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Faith Matters

ONE of the terms in currency today is “the paradox of thrift.” This means that when the economy’s in a severe recession, the more an individual saves, the worse it is for the economy as a whole, and thus, ultimately, for the individual saving as well.

ONE of the terms in currency today is “the paradox of thrift.” This means that when the economy’s in a severe recession, the more an individual saves, the worse it is for the economy as a whole, and thus, ultimately, for the individual saving as well. At first glance, that doesn’t make sense - hence the paradox – but it works like this.

We get a paycheck and do three things with it - pay for necessities, save, and spend on non-necessities (goods and services). Money spent on goods and services creates jobs, and the people who have those jobs spend money just like we do. But when lots of people lose their jobs, lots of people aren’t spending. And when lots of people aren’t spending, banks and investors aren’t lending, because nobody’s buying. And we get into a vicious cycle.

The Baal Shem Tov taught that everything we encounter is a lesson in our Divine Service. So even the “paradox of thrift” has a lesson for us. There are two things we can spend: time and money. And we have to spend both to avoid getting into a spiritual paradox of thrift. When times get tough, self-preservation, pulling back, is instinctive. And yet, that’s precisely when we must not only continue to give charity but actually increase our giving.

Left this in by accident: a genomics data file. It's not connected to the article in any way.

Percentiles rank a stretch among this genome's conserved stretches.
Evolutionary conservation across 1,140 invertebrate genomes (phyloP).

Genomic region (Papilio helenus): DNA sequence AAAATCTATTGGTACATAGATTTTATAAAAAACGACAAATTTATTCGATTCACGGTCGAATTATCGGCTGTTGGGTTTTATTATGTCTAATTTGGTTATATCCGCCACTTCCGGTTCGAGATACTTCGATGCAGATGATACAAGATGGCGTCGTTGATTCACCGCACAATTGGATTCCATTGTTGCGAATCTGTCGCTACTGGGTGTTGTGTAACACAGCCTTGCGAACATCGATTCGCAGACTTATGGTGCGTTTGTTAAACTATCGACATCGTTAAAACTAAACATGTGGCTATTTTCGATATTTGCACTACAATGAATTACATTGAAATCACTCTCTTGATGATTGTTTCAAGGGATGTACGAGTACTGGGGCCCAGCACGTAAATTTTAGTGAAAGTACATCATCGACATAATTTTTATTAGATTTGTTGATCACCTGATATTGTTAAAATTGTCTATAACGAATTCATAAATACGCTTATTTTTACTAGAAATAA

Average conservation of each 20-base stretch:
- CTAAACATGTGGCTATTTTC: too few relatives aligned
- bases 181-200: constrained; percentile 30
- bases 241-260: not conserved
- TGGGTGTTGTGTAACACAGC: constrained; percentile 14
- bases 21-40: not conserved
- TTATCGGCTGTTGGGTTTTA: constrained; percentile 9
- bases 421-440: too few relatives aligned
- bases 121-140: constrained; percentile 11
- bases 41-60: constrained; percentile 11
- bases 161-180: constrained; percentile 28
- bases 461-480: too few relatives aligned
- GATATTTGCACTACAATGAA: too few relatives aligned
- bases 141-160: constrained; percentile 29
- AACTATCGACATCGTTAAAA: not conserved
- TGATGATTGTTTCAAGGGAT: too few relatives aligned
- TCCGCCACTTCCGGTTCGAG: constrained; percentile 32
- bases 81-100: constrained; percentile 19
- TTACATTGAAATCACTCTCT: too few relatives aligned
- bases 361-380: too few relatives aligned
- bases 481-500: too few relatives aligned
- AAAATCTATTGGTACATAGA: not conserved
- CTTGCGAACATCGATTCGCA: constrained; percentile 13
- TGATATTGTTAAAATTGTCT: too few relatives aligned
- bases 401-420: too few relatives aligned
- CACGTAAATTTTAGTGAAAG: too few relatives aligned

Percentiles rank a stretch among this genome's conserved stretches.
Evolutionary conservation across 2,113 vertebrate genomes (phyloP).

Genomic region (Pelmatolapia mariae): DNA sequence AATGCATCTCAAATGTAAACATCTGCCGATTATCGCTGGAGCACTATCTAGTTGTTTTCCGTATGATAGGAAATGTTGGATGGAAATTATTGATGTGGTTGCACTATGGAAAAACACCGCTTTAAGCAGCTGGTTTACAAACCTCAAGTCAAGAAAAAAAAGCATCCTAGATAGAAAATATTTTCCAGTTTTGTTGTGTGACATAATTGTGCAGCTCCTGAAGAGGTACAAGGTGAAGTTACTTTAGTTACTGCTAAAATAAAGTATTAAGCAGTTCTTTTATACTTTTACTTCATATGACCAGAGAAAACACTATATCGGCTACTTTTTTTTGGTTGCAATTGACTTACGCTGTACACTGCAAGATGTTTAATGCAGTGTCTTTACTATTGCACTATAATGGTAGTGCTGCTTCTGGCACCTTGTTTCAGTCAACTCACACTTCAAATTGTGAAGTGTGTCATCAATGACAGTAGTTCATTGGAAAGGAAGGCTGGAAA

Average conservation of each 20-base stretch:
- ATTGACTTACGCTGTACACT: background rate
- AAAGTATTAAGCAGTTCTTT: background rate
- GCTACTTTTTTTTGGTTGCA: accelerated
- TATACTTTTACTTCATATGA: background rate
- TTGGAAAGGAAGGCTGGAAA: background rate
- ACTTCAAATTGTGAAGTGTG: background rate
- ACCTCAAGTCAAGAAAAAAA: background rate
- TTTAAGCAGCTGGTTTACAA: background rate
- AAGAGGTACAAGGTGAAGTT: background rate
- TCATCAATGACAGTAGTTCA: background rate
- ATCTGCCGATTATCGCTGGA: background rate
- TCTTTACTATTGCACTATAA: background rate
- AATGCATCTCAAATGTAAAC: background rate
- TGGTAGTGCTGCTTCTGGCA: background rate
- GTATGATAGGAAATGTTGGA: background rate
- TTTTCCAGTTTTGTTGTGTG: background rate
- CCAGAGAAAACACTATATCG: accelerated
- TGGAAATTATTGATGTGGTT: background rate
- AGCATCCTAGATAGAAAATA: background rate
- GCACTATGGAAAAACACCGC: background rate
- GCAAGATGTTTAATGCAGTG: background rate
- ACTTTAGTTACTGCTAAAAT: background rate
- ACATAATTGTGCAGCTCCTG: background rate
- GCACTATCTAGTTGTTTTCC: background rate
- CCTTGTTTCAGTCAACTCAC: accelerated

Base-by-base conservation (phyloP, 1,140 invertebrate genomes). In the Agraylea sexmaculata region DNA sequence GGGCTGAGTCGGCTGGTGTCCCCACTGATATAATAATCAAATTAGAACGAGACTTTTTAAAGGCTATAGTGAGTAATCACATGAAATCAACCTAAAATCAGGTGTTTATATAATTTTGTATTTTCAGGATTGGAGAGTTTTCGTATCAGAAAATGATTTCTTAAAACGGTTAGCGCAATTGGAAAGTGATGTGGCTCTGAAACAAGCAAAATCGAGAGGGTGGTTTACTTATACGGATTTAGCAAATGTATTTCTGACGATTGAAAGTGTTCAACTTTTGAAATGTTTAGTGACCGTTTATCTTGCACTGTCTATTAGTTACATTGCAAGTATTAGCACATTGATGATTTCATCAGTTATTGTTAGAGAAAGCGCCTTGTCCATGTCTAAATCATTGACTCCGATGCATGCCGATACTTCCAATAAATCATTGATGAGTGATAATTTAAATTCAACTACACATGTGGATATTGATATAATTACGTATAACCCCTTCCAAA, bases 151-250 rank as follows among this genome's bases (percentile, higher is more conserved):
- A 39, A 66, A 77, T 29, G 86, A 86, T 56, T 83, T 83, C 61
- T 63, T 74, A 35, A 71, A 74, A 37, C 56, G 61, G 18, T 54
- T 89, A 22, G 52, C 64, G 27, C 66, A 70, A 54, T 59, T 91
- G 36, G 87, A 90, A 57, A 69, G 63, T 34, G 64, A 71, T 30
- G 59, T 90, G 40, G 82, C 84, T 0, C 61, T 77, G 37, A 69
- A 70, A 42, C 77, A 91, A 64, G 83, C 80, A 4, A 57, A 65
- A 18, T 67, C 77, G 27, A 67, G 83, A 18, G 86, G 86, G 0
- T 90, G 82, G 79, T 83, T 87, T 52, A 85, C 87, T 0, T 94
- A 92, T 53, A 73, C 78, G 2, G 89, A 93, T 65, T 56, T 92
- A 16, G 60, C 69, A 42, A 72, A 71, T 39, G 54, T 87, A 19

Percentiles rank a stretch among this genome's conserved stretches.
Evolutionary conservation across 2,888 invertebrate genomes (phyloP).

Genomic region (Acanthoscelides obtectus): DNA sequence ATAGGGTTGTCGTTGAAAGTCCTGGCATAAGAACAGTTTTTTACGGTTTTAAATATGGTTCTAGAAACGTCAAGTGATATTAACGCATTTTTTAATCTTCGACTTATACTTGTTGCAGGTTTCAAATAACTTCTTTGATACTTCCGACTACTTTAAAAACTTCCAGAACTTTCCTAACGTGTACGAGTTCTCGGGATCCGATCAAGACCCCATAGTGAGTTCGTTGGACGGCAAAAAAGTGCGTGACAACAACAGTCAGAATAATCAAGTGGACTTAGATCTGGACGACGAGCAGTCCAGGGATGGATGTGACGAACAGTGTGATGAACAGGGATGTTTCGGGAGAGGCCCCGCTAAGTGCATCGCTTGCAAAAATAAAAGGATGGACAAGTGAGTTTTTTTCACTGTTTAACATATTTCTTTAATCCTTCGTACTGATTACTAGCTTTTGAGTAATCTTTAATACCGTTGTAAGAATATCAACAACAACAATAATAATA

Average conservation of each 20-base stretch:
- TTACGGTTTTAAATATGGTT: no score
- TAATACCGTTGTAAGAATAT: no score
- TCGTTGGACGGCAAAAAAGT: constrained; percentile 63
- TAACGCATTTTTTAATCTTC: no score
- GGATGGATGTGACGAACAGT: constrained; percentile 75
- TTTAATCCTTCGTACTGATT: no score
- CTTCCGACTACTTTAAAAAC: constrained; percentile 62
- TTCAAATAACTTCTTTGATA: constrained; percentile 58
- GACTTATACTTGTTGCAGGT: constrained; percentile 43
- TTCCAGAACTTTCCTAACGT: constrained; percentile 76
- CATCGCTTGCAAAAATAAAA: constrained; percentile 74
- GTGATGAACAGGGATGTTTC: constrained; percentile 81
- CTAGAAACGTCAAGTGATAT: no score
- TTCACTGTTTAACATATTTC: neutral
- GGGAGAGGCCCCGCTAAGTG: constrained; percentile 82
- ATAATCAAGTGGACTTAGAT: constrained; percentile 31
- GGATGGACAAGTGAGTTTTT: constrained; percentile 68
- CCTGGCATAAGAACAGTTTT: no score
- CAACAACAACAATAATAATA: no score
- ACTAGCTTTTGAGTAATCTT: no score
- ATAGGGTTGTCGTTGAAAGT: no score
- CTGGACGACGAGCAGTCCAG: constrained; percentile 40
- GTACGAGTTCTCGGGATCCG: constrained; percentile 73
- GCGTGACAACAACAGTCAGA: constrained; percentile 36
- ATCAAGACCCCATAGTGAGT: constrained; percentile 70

Rabbi Shneur Zalman, founder of Chabad Chasidism, points out that “saving one’s self first” doesn’t mean that our luxuries come before another’s necessities. In Jewish law, even a poor person who survives on charity has to give to charity. Because there’s always someone who needs help more than you. In short, since the way to get out of an economic recession is to spend money on goods and services, the way to get out of a spiritual recession is to give tzedeka – spend money on the needs of others.

There’s another lesson – how we spend our time. If we save our time for ourselves, that makes “spiritual time” less accessible to others, who will hoard theirs, and so on. What do we mean by “spiritual time”? Time spent praying, time spent doing a good deed or helping others.

So, to avoid the paradox of thrift - spend! Spend your money on charity, spend your time reading the Bible or helping someone in need.

Rabbi Yehuda Pink MSc

Solihull & District Hebrew

Congregation, www.solihullshul.org

 

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